Manchester United boss Ralf Rangnick has highlighted where his side are going wrong in the transfer market – and used rivals Manchester City and Liverpool as an example of the plan the club must follow to succeed at Old Trafford.
Rangnick warned the United Chiefs that they had to stop wasting money if they wanted to compete with their enemies.
United have spent £80m on Harry Maguire, £89m on Paul Pogba and £75m on Romelu Lukaku over the past five years, alongside numerous other big-money deals, while City and Liverpool also spent big, albeit more wisely, with their business helping them. collect several trophies each.
With Pogba likely to leave on a free transfer this summer, Rangnick appealed to transfer the Chiefs ahead of his possible move to the boardroom in July pleading with them to spend more on logistics in future.
“It’s about having a clear transfer strategy and bringing in players who fit into that system – and that’s what both clubs (City and Liverpool) have been doing for the past five or six years. “, admitted Rangnick.
“If I look at their transfer policy and their transfer success, they haven’t had a lot of players that people would say maybe wasn’t the right signing. Both clubs have been very successful – and this is where Manchester United still have to go.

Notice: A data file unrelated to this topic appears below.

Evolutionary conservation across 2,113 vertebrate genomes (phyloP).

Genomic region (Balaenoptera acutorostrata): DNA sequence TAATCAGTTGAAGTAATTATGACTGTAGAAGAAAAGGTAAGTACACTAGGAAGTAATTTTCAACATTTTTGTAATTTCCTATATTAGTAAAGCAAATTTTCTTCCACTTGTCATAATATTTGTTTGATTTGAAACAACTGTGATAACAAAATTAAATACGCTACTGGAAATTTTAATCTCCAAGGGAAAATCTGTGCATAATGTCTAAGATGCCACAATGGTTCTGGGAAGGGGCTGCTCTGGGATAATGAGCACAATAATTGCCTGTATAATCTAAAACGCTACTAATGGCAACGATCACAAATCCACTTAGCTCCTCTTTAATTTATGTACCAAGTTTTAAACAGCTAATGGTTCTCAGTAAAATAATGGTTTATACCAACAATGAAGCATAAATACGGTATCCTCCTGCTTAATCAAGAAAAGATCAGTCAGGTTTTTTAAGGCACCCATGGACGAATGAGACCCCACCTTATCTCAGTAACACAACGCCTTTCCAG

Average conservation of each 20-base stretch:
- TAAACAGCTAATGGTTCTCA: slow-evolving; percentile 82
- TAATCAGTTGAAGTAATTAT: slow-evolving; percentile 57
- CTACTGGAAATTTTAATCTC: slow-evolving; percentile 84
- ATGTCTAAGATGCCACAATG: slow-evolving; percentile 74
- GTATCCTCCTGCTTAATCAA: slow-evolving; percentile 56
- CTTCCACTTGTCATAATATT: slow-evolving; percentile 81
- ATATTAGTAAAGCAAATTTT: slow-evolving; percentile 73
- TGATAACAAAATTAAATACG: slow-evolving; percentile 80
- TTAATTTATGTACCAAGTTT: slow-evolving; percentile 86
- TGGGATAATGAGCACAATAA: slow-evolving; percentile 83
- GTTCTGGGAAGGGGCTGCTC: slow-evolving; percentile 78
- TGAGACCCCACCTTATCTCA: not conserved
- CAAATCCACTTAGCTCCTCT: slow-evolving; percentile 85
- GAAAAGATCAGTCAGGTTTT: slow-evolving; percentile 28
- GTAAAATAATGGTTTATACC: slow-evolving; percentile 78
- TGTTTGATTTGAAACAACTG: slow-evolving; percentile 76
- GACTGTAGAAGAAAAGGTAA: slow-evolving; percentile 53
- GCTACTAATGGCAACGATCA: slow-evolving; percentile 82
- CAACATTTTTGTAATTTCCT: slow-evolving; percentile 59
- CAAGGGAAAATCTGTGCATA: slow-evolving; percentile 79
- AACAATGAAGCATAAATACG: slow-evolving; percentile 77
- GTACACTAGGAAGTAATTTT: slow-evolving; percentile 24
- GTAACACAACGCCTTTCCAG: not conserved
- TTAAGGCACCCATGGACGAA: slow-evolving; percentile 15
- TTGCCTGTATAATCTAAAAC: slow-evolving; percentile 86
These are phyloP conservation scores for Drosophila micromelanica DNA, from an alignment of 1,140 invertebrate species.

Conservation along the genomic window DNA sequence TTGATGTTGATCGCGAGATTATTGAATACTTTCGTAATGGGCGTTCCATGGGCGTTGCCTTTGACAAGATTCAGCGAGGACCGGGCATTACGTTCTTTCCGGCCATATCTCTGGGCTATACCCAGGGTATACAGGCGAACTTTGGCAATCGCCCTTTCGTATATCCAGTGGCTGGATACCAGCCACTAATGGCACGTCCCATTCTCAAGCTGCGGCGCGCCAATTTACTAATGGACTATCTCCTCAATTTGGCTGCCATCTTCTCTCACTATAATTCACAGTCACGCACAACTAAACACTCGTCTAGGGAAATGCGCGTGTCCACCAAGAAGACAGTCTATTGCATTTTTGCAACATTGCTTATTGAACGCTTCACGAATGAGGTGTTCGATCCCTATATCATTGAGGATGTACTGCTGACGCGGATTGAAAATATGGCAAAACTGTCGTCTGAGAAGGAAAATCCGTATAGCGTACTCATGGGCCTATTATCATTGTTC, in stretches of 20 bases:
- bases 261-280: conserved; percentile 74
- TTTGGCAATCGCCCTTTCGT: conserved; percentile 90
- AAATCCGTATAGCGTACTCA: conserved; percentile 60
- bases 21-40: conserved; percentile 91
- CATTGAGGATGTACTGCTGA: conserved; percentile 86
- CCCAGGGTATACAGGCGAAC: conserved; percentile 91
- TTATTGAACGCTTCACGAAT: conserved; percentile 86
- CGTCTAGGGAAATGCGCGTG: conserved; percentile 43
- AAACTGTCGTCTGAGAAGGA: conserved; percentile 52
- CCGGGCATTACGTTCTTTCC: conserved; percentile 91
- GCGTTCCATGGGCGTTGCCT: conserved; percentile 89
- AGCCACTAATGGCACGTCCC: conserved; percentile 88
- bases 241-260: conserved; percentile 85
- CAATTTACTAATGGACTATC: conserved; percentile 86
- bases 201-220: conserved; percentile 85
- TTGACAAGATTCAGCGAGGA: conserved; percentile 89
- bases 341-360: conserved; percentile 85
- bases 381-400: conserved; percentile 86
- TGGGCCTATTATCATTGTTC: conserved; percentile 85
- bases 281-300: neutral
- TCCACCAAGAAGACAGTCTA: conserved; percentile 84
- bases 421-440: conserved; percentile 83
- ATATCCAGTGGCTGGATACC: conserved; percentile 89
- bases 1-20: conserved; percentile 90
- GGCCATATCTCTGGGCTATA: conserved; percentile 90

“Under Sir Alex they were there, but since then there have been quite a few different managers. To close the gap with those two clubs I wouldn’t say we have to do the same thing because we have our own identity. as a club.
“But professional football is quite easy. You have to have an identity of how you want to play and how the fans want to see us play. It has always been attractive, attacking, proactive, entertaining football.
“But from there you have to make sure the recruitment is good. You have to be fast enough, fast enough, in the transfer market, know the transfer market and sign the right players at the right time.
But his main aim in the meantime is to ensure United qualify for the Champions League – with Rangnick admitting it could have huge financial ramifications if they fail to do so.
“Financially, everyone knows what it would mean to miss the top four. You would have less money available for your budget and it would be better for all players and staff if you played the Champions League next season,” Rangnick continued.
“It might also make it easier to negotiate with new players – but that’s the way it is. For now, it’s up to us to try everything we can to qualify.